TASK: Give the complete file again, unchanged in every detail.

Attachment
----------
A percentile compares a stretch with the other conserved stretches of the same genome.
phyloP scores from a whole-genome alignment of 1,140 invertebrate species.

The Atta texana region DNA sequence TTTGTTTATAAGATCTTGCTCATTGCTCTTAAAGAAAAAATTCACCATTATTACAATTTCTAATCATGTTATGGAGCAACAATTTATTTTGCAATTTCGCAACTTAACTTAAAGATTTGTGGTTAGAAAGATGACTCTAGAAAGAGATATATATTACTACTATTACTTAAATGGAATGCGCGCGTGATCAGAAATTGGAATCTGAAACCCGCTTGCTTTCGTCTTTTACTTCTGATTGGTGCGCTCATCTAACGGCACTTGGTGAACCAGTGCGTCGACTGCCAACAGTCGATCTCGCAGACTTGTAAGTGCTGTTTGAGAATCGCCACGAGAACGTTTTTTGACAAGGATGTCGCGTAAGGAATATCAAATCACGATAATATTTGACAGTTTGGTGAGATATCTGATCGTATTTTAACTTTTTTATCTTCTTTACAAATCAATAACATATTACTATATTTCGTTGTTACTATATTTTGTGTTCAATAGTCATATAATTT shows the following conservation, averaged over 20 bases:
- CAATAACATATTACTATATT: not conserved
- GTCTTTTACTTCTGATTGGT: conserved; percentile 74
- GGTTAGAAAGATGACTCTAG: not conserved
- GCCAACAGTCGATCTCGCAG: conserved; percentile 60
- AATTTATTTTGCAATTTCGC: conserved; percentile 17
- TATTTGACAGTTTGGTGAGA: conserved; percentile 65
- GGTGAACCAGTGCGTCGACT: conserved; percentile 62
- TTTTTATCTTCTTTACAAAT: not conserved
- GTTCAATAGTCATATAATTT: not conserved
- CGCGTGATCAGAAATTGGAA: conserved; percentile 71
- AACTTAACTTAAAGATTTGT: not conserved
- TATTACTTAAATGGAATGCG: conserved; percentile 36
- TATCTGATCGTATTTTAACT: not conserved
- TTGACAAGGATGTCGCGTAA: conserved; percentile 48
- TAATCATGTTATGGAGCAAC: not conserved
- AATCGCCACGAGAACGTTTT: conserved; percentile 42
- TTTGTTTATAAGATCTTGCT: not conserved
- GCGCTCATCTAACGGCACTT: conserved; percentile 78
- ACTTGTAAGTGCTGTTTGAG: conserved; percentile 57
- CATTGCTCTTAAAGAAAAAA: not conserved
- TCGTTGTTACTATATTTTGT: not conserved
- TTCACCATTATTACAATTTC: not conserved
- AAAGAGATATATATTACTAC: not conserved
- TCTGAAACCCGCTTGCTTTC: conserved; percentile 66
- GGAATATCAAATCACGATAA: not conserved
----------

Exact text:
A percentile compares a stretch with the other conserved stretches of the same genome.
phyloP scores from a whole-genome alignment of 1,140 invertebrate species.

The Atta texana region DNA sequence TTTGTTTATAAGATCTTGCTCATTGCTCTTAAAGAAAAAATTCACCATTATTACAATTTCTAATCATGTTATGGAGCAACAATTTATTTTGCAATTTCGCAACTTAACTTAAAGATTTGTGGTTAGAAAGATGACTCTAGAAAGAGATATATATTACTACTATTACTTAAATGGAATGCGCGCGTGATCAGAAATTGGAATCTGAAACCCGCTTGCTTTCGTCTTTTACTTCTGATTGGTGCGCTCATCTAACGGCACTTGGTGAACCAGTGCGTCGACTGCCAACAGTCGATCTCGCAGACTTGTAAGTGCTGTTTGAGAATCGCCACGAGAACGTTTTTTGACAAGGATGTCGCGTAAGGAATATCAAATCACGATAATATTTGACAGTTTGGTGAGATATCTGATCGTATTTTAACTTTTTTATCTTCTTTACAAATCAATAACATATTACTATATTTCGTTGTTACTATATTTTGTGTTCAATAGTCATATAATTT shows the following conservation, averaged over 20 bases:
- CAATAACATATTACTATATT: not conserved
- GTCTTTTACTTCTGATTGGT: conserved; percentile 74
- GGTTAGAAAGATGACTCTAG: not conserved
- GCCAACAGTCGATCTCGCAG: conserved; percentile 60
- AATTTATTTTGCAATTTCGC: conserved; percentile 17
- TATTTGACAGTTTGGTGAGA: conserved; percentile 65
- GGTGAACCAGTGCGTCGACT: conserved; percentile 62
- TTTTTATCTTCTTTACAAAT: not conserved
- GTTCAATAGTCATATAATTT: not conserved
- CGCGTGATCAGAAATTGGAA: conserved; percentile 71
- AACTTAACTTAAAGATTTGT: not conserved
- TATTACTTAAATGGAATGCG: conserved; percentile 36
- TATCTGATCGTATTTTAACT: not conserved
- TTGACAAGGATGTCGCGTAA: conserved; percentile 48
- TAATCATGTTATGGAGCAAC: not conserved
- AATCGCCACGAGAACGTTTT: conserved; percentile 42
- TTTGTTTATAAGATCTTGCT: not conserved
- GCGCTCATCTAACGGCACTT: conserved; percentile 78
- ACTTGTAAGTGCTGTTTGAG: conserved; percentile 57
- CATTGCTCTTAAAGAAAAAA: not conserved
- TCGTTGTTACTATATTTTGT: not conserved
- TTCACCATTATTACAATTTC: not conserved
- AAAGAGATATATATTACTAC: not conserved
- TCTGAAACCCGCTTGCTTTC: conserved; percentile 66
- GGAATATCAAATCACGATAA: not conserved